Fun - but more show than tell!,
This review is from: Star Licks Bass Video-Tutor: Master Session - Flea [VHS] (VHS Tape)
Flea Bass Master Session
As a big Chilis fan, and aspiring bassist, I looked forward to getting an insight into their sound from Flea's viewpoint.
Intimate - He's joined by the late, great River Phoenix, of "Stand By Me" fame, and they're clearly old friends. They laugh, joke, and generally act like two cool guys. This is certainly more attractive than the usual Master Sessions, where a supremely talented, but slightly dull, guy shows you licks, out of context, in front of a plain white wall!
Gives Good Advice - Flea urges the viewer to keep an open mind, and preaches about the value of simplicity and listening to everyone in the band. Music works better, he says, when you compliment the band and the tune, not dominate like some mad jazz guy! Keep your chops for when it's appropriate to show off or required to play the tune - not all the time just because you can!
Flea says to keep an open ear, as well. Even if you can't, or don't play a certain style of music, there's always something you can learn from it. He demonstrates how he took ideas from punk, funk, and jazz, and applied it to his playing.
Excellent Warm-ups - He runs through his favourite warm-ups, giving little tips on how to get the best sound, and demonstrates how he got into slap and pop playing, too. He also shows you a few ideas with effects, how to play chords on a bass, and how to use open strings.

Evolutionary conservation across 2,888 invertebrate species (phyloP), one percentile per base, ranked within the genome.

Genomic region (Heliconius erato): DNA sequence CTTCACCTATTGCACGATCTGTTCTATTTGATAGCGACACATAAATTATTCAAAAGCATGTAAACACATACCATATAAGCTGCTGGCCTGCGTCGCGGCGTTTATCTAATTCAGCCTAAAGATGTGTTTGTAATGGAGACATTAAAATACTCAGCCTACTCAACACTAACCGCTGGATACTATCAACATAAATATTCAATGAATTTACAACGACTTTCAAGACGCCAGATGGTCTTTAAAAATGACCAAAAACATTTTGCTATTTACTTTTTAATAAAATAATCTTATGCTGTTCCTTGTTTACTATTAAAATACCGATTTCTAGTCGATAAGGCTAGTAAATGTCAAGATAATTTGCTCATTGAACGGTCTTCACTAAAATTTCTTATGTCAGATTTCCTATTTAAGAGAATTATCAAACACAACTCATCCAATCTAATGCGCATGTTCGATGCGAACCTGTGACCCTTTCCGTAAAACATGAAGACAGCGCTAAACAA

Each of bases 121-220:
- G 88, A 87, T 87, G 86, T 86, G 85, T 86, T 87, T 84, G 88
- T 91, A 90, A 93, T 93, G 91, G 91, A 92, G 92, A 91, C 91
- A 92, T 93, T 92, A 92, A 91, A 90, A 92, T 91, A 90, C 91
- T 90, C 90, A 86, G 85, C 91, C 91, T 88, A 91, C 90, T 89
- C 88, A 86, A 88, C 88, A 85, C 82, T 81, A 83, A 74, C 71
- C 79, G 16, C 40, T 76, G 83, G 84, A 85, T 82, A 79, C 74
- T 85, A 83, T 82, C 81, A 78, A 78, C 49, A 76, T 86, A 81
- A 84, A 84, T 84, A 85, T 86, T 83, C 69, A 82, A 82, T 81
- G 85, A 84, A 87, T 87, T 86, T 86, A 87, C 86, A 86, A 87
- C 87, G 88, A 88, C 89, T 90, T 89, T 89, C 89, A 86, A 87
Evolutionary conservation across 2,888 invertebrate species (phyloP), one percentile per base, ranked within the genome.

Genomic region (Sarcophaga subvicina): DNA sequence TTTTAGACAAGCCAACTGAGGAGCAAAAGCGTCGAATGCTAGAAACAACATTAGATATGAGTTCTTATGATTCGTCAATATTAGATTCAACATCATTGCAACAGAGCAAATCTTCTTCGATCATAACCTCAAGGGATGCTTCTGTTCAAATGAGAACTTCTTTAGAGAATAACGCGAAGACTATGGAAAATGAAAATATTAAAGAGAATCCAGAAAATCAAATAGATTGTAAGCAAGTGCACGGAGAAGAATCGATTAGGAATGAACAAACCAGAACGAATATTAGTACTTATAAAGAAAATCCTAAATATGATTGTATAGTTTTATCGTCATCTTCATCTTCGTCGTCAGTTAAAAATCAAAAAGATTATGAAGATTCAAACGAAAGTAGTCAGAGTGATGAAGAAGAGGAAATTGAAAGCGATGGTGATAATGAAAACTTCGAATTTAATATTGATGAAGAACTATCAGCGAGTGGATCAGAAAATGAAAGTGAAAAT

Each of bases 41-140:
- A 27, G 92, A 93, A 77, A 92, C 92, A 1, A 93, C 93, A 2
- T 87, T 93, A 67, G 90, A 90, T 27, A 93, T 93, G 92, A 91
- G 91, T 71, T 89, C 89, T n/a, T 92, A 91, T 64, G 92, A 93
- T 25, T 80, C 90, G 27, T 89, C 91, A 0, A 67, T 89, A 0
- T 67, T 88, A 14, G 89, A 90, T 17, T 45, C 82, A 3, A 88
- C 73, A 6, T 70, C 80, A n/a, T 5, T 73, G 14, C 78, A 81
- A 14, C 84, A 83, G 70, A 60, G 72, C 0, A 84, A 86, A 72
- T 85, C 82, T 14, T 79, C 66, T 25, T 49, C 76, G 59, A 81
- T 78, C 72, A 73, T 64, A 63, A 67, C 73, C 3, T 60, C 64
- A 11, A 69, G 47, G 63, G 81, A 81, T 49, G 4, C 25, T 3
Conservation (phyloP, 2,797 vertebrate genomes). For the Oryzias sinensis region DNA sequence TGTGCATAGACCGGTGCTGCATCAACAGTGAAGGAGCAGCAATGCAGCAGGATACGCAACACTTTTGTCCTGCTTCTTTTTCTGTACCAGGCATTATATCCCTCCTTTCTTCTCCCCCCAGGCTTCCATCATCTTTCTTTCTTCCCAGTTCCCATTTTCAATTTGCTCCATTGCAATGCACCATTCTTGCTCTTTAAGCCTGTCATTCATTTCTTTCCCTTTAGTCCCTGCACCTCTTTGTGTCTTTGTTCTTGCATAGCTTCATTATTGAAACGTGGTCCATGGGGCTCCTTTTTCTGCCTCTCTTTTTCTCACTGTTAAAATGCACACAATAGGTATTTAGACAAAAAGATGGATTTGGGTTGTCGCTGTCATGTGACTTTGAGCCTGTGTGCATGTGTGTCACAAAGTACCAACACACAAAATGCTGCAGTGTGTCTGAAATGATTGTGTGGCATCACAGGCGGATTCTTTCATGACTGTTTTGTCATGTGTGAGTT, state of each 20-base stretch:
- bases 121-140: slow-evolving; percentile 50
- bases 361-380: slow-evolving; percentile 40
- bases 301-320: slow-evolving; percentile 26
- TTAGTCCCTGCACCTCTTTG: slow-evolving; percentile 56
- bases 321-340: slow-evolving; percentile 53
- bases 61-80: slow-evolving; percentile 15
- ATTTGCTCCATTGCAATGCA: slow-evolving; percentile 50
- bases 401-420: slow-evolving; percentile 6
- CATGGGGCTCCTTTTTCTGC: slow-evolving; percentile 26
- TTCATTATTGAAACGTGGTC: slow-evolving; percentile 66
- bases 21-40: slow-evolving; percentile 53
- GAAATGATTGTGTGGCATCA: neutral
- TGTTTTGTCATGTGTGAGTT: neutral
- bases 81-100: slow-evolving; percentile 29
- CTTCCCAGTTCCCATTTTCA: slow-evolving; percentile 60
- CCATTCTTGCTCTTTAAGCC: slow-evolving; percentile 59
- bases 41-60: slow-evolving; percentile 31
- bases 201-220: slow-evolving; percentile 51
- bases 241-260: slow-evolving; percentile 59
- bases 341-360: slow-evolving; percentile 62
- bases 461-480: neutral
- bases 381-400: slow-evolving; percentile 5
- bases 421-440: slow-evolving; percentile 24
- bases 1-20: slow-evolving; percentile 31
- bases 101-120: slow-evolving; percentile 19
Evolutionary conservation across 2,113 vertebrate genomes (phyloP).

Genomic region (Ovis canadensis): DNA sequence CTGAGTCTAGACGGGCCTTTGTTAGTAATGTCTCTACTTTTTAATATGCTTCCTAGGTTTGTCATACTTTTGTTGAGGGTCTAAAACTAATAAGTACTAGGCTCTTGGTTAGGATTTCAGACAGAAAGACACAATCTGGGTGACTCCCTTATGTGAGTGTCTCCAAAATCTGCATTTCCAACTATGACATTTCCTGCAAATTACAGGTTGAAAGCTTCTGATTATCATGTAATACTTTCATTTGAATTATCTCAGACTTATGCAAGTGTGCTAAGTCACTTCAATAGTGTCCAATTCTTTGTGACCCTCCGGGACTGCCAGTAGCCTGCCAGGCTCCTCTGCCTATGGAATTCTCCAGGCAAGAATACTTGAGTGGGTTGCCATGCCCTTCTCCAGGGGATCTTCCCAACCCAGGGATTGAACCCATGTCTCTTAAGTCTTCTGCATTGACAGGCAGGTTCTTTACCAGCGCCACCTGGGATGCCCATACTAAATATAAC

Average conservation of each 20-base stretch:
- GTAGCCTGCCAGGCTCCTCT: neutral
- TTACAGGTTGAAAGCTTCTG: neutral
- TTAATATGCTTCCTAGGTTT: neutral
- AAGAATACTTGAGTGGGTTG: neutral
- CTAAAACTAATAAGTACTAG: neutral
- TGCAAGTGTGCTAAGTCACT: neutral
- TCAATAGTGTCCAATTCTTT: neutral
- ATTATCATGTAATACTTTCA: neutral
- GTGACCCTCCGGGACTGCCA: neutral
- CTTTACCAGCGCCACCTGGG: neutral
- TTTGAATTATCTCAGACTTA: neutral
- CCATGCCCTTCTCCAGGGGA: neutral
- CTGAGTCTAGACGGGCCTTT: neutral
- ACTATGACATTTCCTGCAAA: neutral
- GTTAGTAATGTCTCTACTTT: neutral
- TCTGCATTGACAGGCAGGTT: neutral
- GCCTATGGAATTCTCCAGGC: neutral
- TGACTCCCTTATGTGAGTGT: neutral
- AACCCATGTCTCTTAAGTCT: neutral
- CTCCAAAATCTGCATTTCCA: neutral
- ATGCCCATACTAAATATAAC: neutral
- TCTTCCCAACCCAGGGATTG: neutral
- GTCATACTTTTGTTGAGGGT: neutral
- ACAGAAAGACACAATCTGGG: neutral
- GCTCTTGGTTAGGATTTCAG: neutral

The Jams - Flea preaches the stream of consciousness style of improvisation, and this is demonstrated in between the various sections of the DVD, with him jamming with drummer Chad Smith.
However, outside the context of the full band, I found the jams sounded a bit samey, with Flea over-relying on his breakneck Slap and Pop licks, that he moved chromatically up and down the neck. It would have been more useful if he had demonstrated them in context with a band.
Lack Of Technical Detail - There's a lot to be learnt from Flea's licks, but the constant "To you own self be true, and play each note like it were your last" advice, whilst excellent, began to get old quickly. Flea and River came across like a couple of old hippies, high on something other than friendship at times, too. Its fun to watch the first time, but after a while I found myself wishing they'd get on with it and drop the "I'm a rocker and musically ignorant!" vibe.
Flea studied jazz trumpet at one stage, so he's had some training in theory, yet he says he knows nothing about music! Only a few moments later, he talks about how the modal nature of Chilis tunes (being based on one or two chords repeated over and over), meant that he could mix up scales and had more freedom, compared to Bebop, which is full of chords and has fast moving progressions. You clearly need some knowledge of music to understand this!
The things I listed in the PROS section pretty much sums up the teaching. A little advice on how he constructs his lines, tips for recovering from bad notes, and scales he likes to use, would have helped a lot. Not everyone has the ear or experience of Flea...
Old Footage - Because River is alive in this DVD, I assume it was recorded on tape, long before River's premature death. My guess is the session was filmed around the time of the "Mother's Milk" album, and anyone looking to get into more recent Chili's material would be best served elsewhere. Flea's style has definitely moved on and improved.
Overall, Flea's charismatic playing and larger-than-life personality make this DVD work for me. I've found that putting on the DVD for 5 minutes usually inspires me to try something new on the bass, and his energetic nature is certainly far more attractive than a lot of tuition DVDs out there!